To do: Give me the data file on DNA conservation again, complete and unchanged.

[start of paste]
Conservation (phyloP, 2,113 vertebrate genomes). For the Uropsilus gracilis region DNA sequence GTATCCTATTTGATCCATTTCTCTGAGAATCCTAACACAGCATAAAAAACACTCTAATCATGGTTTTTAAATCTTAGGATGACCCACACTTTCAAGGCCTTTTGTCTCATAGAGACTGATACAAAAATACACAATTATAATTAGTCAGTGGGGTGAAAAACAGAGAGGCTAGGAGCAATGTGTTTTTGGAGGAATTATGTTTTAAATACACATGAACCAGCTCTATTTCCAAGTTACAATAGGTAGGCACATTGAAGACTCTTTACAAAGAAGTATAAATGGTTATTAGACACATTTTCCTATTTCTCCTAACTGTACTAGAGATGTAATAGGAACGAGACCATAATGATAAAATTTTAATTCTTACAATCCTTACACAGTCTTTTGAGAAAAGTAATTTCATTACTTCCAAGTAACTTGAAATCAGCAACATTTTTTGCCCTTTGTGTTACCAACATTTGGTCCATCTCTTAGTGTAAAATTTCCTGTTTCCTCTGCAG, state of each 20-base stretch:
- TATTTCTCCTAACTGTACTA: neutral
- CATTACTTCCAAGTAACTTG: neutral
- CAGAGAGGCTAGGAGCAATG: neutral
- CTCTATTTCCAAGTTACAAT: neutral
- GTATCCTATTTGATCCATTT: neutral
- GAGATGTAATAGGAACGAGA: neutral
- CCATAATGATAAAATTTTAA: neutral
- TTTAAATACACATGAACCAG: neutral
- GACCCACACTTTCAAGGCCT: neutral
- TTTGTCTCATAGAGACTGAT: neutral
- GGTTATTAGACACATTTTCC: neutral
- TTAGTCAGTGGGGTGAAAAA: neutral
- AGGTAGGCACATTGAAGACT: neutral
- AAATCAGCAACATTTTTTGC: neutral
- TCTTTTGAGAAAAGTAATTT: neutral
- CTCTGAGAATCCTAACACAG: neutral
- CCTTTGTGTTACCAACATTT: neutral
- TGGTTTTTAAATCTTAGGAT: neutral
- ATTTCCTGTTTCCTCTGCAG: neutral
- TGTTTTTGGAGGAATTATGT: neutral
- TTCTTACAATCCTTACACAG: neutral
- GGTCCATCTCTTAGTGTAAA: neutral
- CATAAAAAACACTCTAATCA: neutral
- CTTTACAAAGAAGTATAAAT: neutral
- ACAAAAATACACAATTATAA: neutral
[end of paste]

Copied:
Conservation (phyloP, 2,113 vertebrate genomes). For the Uropsilus gracilis region DNA sequence GTATCCTATTTGATCCATTTCTCTGAGAATCCTAACACAGCATAAAAAACACTCTAATCATGGTTTTTAAATCTTAGGATGACCCACACTTTCAAGGCCTTTTGTCTCATAGAGACTGATACAAAAATACACAATTATAATTAGTCAGTGGGGTGAAAAACAGAGAGGCTAGGAGCAATGTGTTTTTGGAGGAATTATGTTTTAAATACACATGAACCAGCTCTATTTCCAAGTTACAATAGGTAGGCACATTGAAGACTCTTTACAAAGAAGTATAAATGGTTATTAGACACATTTTCCTATTTCTCCTAACTGTACTAGAGATGTAATAGGAACGAGACCATAATGATAAAATTTTAATTCTTACAATCCTTACACAGTCTTTTGAGAAAAGTAATTTCATTACTTCCAAGTAACTTGAAATCAGCAACATTTTTTGCCCTTTGTGTTACCAACATTTGGTCCATCTCTTAGTGTAAAATTTCCTGTTTCCTCTGCAG, state of each 20-base stretch:
- TATTTCTCCTAACTGTACTA: neutral
- CATTACTTCCAAGTAACTTG: neutral
- CAGAGAGGCTAGGAGCAATG: neutral
- CTCTATTTCCAAGTTACAAT: neutral
- GTATCCTATTTGATCCATTT: neutral
- GAGATGTAATAGGAACGAGA: neutral
- CCATAATGATAAAATTTTAA: neutral
- TTTAAATACACATGAACCAG: neutral
- GACCCACACTTTCAAGGCCT: neutral
- TTTGTCTCATAGAGACTGAT: neutral
- GGTTATTAGACACATTTTCC: neutral
- TTAGTCAGTGGGGTGAAAAA: neutral
- AGGTAGGCACATTGAAGACT: neutral
- AAATCAGCAACATTTTTTGC: neutral
- TCTTTTGAGAAAAGTAATTT: neutral
- CTCTGAGAATCCTAACACAG: neutral
- CCTTTGTGTTACCAACATTT: neutral
- TGGTTTTTAAATCTTAGGAT: neutral
- ATTTCCTGTTTCCTCTGCAG: neutral
- TGTTTTTGGAGGAATTATGT: neutral
- TTCTTACAATCCTTACACAG: neutral
- GGTCCATCTCTTAGTGTAAA: neutral
- CATAAAAAACACTCTAATCA: neutral
- CTTTACAAAGAAGTATAAAT: neutral
- ACAAAAATACACAATTATAA: neutral